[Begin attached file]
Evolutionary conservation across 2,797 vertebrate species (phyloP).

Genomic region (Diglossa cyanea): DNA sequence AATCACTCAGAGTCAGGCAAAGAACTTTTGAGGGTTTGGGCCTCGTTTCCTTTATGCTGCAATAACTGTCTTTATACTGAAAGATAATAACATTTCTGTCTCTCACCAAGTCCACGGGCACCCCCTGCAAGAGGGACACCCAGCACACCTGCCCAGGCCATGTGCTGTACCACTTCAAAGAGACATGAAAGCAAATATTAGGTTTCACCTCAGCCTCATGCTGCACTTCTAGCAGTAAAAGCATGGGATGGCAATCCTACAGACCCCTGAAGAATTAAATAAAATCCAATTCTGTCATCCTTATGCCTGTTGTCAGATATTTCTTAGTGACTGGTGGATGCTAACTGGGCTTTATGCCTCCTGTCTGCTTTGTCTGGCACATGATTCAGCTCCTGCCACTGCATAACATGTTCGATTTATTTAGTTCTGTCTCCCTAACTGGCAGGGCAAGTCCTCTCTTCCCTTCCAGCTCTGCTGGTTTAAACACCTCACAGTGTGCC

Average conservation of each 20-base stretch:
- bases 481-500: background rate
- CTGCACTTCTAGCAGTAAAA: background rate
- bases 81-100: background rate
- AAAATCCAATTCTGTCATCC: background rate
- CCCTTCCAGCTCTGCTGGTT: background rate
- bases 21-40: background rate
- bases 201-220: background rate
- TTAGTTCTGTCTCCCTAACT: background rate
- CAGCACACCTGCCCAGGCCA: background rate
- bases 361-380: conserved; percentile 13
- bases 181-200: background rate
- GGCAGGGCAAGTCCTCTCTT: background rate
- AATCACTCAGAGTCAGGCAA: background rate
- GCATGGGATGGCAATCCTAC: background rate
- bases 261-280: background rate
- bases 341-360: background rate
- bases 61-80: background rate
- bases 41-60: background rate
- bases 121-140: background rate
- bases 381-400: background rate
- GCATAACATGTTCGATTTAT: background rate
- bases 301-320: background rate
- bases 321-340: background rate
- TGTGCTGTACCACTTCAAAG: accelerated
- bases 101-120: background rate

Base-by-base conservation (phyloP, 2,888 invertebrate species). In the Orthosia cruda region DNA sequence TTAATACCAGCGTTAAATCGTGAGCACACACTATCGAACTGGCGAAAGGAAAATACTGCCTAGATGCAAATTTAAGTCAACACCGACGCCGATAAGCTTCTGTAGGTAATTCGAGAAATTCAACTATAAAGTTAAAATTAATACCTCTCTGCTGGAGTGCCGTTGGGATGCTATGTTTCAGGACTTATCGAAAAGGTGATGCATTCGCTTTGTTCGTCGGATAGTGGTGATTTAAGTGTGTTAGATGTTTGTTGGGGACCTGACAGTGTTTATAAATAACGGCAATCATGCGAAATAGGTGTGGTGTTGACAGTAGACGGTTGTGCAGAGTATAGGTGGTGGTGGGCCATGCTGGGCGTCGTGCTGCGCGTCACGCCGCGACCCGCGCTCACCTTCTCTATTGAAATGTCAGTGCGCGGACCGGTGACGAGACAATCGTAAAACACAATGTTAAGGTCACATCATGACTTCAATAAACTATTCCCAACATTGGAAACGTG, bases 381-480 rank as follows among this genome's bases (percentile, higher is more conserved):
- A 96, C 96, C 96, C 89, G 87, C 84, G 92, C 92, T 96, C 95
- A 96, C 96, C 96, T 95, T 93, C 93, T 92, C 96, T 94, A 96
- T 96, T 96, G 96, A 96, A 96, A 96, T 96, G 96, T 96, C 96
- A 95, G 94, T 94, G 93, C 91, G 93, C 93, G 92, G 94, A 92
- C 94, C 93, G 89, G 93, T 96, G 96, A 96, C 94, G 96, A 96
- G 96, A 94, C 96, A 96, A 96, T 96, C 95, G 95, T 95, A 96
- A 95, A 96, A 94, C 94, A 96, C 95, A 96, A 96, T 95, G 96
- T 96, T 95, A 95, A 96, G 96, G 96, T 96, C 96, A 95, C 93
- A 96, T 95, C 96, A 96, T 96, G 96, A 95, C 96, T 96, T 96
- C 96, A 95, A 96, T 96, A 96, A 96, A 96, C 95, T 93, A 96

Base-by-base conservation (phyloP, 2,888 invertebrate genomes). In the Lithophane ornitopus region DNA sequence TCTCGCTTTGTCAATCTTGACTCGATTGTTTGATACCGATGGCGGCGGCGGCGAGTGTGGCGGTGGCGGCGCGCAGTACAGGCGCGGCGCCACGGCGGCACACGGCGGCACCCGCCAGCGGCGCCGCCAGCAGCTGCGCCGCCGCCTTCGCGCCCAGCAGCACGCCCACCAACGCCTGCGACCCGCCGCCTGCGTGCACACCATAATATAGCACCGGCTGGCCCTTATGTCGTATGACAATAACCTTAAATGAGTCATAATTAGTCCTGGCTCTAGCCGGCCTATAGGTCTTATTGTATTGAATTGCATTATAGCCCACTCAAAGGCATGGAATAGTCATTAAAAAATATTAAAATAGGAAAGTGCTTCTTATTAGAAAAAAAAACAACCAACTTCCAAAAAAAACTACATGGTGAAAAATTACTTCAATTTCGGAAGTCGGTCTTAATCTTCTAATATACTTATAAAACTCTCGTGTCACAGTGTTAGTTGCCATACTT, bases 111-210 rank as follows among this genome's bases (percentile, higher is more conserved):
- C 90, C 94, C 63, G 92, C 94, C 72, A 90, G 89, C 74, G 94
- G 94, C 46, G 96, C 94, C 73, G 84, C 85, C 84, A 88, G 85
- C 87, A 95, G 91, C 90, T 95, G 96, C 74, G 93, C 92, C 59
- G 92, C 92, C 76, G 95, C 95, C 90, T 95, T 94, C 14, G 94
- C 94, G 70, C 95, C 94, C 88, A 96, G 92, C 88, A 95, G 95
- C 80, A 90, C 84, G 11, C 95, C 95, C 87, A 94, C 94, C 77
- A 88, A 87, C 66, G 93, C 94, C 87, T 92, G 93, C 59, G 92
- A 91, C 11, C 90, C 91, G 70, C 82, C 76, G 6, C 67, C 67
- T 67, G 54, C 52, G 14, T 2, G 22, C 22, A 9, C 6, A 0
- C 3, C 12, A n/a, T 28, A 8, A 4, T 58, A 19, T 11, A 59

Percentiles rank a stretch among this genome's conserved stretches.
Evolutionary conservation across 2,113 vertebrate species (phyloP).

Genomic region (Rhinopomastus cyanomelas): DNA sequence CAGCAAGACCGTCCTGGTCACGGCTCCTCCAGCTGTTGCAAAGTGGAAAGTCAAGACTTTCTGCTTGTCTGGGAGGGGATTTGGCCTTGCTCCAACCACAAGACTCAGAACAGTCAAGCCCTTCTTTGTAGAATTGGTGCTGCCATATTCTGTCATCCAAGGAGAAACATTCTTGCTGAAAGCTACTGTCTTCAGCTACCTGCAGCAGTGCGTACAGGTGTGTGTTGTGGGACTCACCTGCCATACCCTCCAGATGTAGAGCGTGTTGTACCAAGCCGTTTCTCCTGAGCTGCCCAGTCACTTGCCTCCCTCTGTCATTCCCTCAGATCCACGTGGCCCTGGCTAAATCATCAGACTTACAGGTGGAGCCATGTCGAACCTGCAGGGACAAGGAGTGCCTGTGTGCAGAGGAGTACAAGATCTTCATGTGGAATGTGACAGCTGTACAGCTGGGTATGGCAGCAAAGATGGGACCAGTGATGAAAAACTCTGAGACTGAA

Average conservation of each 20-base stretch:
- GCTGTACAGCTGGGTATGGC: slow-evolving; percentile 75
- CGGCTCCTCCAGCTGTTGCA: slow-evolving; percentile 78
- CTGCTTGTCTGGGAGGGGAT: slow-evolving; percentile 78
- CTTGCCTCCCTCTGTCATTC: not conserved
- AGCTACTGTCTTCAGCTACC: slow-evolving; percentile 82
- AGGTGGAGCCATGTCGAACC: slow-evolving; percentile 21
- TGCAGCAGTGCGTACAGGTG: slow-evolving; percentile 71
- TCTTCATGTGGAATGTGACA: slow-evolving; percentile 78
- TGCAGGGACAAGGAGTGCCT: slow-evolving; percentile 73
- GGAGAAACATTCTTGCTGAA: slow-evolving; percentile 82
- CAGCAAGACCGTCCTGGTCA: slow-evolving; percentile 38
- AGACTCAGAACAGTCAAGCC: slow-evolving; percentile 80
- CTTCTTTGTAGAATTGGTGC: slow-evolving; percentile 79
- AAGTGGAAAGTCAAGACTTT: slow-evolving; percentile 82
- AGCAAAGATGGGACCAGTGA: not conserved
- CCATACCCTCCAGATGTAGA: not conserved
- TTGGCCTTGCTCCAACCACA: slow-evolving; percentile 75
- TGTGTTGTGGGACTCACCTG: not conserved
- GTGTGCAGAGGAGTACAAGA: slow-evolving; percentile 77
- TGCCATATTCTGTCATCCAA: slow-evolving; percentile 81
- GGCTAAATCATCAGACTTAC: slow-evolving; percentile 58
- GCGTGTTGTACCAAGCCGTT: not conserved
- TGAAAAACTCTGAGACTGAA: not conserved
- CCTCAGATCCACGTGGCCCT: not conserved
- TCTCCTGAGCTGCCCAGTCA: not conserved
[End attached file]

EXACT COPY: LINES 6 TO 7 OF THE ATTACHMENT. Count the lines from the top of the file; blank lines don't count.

- bases 81-100: background rate
- AAAATCCAATTCTGTCATCC: background rate